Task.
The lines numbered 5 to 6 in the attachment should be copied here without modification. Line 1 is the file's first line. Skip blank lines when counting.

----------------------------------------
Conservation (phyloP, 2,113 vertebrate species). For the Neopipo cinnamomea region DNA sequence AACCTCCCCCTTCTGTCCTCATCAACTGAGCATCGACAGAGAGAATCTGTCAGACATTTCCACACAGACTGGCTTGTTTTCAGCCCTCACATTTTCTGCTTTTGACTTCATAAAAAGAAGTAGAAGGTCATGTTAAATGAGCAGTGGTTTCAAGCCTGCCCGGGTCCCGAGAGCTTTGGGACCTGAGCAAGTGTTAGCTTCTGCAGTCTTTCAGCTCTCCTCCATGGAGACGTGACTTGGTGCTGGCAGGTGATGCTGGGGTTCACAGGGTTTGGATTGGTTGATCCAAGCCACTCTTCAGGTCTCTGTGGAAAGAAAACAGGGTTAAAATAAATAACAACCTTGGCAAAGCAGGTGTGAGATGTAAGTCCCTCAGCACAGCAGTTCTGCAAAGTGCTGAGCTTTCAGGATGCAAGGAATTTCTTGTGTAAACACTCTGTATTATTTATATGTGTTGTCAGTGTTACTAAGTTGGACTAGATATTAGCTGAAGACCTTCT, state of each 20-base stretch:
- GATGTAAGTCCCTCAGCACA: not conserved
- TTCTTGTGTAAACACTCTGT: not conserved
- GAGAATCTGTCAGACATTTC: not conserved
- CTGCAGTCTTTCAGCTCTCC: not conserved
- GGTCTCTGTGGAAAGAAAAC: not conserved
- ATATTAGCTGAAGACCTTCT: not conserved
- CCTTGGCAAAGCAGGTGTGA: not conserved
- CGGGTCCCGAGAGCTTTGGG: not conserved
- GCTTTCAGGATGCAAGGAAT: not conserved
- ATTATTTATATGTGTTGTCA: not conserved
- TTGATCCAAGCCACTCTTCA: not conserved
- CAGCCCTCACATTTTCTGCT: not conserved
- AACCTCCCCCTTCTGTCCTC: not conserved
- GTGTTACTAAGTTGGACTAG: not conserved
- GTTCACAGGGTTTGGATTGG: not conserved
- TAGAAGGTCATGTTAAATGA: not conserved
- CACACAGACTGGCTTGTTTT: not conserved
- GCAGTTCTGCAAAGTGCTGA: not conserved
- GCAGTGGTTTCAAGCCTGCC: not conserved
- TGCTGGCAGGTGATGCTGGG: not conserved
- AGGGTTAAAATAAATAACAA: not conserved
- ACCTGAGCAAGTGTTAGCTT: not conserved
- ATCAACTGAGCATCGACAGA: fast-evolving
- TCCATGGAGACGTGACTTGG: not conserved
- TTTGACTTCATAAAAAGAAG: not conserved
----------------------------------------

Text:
- CTGCAGTCTTTCAGCTCTCC: not conserved
- GGTCTCTGTGGAAAGAAAAC: not conserved